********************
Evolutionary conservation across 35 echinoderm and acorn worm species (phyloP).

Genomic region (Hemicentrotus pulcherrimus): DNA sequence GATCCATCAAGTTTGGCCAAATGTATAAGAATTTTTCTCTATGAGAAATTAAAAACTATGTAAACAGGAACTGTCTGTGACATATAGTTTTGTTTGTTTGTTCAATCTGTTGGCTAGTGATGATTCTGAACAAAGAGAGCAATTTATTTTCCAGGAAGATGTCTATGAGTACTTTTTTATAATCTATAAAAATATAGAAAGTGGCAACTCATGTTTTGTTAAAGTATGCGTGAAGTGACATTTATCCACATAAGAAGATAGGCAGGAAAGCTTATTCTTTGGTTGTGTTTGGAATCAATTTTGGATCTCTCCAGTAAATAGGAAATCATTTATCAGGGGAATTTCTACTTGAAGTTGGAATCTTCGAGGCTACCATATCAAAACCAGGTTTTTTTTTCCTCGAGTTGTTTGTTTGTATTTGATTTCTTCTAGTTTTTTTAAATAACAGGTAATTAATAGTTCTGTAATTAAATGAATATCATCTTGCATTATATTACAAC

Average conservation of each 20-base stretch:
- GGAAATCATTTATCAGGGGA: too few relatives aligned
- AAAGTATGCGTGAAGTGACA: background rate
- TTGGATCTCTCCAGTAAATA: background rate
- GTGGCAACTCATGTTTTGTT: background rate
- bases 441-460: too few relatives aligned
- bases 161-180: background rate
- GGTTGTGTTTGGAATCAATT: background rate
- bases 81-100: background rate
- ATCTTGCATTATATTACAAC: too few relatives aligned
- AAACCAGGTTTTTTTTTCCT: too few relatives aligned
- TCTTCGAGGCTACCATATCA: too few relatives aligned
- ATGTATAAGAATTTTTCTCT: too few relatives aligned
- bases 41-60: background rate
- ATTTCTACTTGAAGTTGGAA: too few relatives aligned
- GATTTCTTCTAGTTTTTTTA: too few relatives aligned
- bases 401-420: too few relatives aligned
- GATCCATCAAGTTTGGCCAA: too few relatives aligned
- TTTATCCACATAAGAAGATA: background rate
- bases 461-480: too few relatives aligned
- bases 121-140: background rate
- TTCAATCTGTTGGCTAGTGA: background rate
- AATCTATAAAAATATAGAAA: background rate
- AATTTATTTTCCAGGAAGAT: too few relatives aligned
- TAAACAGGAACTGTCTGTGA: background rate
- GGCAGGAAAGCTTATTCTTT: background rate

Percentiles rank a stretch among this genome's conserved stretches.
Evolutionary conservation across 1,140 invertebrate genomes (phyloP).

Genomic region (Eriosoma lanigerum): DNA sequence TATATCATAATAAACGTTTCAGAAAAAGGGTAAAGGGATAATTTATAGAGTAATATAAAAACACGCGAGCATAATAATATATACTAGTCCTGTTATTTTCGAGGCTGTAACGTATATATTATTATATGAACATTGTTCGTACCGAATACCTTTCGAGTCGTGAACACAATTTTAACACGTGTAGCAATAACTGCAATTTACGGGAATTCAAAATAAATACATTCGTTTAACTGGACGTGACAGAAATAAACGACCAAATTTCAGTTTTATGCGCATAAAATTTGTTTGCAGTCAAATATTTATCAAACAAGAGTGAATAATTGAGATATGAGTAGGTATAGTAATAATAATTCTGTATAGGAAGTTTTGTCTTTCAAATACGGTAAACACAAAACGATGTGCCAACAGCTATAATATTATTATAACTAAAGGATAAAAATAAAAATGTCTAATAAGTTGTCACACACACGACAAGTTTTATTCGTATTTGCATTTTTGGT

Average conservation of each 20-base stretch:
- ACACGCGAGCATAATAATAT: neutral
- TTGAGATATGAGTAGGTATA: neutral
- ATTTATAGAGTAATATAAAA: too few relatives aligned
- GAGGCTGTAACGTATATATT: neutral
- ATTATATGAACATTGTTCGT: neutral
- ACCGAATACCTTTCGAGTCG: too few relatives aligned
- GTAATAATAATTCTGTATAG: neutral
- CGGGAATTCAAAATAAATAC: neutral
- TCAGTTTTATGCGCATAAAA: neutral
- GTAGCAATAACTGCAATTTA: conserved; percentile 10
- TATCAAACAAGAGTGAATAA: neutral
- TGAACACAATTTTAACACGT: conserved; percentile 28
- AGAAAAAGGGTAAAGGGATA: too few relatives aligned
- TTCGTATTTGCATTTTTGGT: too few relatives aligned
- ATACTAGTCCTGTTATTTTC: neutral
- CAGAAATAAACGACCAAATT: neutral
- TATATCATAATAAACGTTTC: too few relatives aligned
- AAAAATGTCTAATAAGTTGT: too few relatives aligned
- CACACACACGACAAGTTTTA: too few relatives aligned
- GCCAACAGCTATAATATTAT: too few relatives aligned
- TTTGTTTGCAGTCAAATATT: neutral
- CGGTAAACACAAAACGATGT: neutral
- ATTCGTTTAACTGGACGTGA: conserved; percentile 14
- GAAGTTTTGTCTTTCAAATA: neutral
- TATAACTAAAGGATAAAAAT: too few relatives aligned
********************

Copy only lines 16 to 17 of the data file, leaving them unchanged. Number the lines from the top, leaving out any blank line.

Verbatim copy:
- bases 41-60: background rate
- ATTTCTACTTGAAGTTGGAA: too few relatives aligned